no images were foundMove on purpose, not by accident. You’ve heard me say this in the gym several times, and you’ll hear me say it several more. It means that you should strive to stay in complete control of your whole body at all times regardless of what you’re doing.
“Complete control” means exactly that – that you are completely in control. If you’re throwing a ball in the air to yourself, then from the time you let go to the time it returns to your hand you have NO control over it. If the wind is blowing, it bounces off of something while it’s airborne or one of your friends decides to snag it before you can catch it, you’re out of luck because you relinquished control of it. The only way to be 100% sure it does exactly what you want it to is to hold on to it and make it do exactly what you want it to. Don’t relinquish control of your body – make it do exactly what you want it to do.
“Your whole body” is another simple one to define – if it’s attached to you, it’s part of your body. If you’re doing something with your arms, your legs are *still* part of your body: make them do exactly what you need them to be doing. Even though it may not be apparent to you how they’re involved with whatever movement you’re doing with your arms, I assure you they are. Whole body means whole body. Control everything.
“At all times” means before, during and after the movement. In short, there is never a time when you should not have complete control over your whole body. The moment you relax is the moment you give control over to something else (like the barbell, kettlebell, med ball, etc.), and that moment is when you miss the lift, hurt your back or lose your rhythm. Always be in control.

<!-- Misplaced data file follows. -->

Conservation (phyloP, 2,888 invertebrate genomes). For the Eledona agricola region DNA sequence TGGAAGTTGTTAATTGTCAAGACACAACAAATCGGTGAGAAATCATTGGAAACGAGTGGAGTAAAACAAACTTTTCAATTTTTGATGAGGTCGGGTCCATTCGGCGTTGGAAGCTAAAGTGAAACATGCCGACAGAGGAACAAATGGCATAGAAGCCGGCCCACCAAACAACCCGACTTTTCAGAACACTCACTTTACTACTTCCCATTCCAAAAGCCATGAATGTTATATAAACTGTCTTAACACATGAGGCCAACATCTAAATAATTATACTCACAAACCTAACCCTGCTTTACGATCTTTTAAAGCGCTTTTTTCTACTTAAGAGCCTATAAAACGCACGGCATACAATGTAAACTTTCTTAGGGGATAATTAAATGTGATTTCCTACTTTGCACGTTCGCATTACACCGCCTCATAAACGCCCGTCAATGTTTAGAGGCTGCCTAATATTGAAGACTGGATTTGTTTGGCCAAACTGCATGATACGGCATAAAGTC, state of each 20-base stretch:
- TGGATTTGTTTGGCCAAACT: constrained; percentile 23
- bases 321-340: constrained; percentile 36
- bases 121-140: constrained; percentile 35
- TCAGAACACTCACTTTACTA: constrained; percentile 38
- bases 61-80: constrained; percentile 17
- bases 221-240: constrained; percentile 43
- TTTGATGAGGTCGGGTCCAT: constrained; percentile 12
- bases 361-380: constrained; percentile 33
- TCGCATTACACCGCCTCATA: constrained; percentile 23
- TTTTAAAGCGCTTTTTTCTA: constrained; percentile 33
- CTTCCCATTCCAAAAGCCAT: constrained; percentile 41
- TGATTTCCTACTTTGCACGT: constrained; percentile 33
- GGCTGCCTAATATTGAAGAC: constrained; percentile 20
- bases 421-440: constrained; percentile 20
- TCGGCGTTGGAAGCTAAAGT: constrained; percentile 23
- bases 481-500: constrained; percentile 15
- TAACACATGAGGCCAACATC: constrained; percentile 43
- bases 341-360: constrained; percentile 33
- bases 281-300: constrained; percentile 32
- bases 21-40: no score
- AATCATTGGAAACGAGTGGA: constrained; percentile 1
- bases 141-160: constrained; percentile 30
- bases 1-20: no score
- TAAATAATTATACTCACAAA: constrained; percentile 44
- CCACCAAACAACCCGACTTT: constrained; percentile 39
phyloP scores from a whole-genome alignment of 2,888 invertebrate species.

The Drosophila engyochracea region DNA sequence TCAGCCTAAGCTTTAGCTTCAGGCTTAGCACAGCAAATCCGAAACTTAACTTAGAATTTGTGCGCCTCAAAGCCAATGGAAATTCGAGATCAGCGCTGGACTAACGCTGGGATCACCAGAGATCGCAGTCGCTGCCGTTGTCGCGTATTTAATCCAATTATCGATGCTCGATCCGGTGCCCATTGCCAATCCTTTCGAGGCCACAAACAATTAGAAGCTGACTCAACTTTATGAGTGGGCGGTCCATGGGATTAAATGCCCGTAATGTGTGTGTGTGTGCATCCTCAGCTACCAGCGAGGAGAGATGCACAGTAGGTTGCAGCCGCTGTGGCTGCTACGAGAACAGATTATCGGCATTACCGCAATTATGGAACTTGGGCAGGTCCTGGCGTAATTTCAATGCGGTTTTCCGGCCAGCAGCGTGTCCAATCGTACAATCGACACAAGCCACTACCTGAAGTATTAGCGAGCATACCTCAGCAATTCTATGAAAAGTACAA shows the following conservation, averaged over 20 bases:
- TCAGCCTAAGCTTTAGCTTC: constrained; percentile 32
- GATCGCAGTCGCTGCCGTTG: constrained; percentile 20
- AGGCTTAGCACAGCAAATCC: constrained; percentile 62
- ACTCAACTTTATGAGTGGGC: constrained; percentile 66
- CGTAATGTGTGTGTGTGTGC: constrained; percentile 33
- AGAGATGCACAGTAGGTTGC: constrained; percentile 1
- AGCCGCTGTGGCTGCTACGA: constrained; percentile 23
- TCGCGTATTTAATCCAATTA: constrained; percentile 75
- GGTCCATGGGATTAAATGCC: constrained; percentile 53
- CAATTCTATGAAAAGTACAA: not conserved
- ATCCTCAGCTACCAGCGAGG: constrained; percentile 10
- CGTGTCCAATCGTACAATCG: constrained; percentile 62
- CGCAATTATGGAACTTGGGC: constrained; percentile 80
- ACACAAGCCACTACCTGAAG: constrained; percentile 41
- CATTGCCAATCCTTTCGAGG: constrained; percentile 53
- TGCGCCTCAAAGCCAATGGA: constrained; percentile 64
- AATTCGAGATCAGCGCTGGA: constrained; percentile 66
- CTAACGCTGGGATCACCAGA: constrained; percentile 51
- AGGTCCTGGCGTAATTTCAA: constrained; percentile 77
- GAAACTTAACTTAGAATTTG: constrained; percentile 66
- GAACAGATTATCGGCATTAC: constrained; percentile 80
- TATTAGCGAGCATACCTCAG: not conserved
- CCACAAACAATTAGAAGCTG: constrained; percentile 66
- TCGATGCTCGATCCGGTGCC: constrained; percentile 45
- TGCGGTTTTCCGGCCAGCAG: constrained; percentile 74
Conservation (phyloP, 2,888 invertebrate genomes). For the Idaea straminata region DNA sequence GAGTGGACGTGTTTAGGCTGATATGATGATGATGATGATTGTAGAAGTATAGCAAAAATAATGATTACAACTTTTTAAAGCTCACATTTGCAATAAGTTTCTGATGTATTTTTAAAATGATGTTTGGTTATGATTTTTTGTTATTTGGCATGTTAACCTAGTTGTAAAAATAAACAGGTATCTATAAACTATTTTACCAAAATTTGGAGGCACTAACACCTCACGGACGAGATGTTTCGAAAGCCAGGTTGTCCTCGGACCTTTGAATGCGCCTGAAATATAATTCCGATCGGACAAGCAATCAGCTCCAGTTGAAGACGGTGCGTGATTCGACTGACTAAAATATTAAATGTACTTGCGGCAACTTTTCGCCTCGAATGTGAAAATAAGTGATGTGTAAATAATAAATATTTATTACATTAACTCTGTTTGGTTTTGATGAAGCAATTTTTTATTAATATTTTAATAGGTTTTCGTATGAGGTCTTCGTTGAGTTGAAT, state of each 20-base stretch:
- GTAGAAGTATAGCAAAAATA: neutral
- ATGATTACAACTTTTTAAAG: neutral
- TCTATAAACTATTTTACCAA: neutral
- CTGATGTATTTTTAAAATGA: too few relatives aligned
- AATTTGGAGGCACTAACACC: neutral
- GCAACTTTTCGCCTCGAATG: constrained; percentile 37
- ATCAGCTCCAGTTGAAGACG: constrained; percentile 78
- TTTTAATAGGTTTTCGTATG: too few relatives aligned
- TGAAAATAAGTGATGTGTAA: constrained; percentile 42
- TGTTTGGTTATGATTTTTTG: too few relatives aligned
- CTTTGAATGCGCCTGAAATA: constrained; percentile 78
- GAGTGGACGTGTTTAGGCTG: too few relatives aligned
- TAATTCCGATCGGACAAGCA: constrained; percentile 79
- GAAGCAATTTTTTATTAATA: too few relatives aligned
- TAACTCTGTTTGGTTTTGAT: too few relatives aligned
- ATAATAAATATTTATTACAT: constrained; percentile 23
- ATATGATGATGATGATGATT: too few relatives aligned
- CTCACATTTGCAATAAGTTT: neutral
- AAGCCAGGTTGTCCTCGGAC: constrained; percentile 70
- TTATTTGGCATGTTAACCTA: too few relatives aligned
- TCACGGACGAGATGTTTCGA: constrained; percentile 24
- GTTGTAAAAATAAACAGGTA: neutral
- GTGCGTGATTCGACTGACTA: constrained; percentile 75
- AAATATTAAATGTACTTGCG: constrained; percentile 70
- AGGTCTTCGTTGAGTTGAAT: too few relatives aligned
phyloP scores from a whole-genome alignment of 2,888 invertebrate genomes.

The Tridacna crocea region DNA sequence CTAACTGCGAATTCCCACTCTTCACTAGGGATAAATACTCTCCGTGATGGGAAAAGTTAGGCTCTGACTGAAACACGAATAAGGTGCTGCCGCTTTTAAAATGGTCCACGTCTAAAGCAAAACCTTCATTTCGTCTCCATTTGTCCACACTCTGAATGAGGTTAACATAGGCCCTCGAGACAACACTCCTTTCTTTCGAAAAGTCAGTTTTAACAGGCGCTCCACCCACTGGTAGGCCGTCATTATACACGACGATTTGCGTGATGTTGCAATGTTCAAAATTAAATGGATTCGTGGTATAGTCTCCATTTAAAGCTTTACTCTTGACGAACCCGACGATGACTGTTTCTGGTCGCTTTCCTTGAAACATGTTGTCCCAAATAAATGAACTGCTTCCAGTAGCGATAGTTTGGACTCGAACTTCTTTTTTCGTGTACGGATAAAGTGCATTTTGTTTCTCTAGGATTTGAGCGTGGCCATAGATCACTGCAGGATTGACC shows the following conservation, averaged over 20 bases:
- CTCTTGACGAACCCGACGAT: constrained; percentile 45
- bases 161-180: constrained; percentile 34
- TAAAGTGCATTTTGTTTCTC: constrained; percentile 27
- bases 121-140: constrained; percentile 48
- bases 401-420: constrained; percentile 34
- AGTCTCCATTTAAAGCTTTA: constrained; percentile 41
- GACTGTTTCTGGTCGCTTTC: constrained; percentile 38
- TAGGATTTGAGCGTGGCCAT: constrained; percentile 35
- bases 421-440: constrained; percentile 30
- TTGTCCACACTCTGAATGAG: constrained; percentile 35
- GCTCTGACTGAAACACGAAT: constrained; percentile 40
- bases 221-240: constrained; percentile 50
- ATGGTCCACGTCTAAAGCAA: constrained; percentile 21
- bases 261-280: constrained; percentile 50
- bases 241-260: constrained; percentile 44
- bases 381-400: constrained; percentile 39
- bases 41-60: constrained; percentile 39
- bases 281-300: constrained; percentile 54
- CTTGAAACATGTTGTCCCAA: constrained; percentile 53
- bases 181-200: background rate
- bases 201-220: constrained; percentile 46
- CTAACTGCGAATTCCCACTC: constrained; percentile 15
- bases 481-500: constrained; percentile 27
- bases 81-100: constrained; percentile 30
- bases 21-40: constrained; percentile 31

“Regardless of what you’re doing” extends outside the walls of the gym and into your daily life. It includes things like walking, sitting down, going up and down stairs, and literally everything else you ever do. The more control you exhibit, the better you’ll look and the stronger you’ll be. For example, when walking, do you place your foot on the ground in front of you on each step, or does your leg resemble a rope with a weight attached to the end, carelessly swung forward and then dropped somewhere in out front of you? When you sit on a chair, do you flop down onto it (making you an easy target for the old “pull the chair out at the last second” trick) or do you slowly lower your center of gravity until the chair is completely supporting your weight? When you walk up stairs, do you push off your rear foot and lurch to your front foot or do you transfer your weight to your front foot and *lift* your rear foot? And when going down stairs, do you fall to each stair or do you lower yourself from the one you’re on?
You might think it sounds a bit ridiculous to be so careful, but I promise you that if you practice control over all your movements (in the gym or wherever), then you will be able to move a larger load over a longer distance, more quickly and efficiently than the guy who flops his way around everyday.
When you come into the gym, there will be a battery of physical tests for you to complete. Everyone will be held to the same standards on the movements (as always). CrossFit is about the unknown and the unknowable, and as such, I’m not going to tell you what to expect. Starting today, we’re going to do this quarterly. Good luck to everyone – I’ll have the puke bucket ready.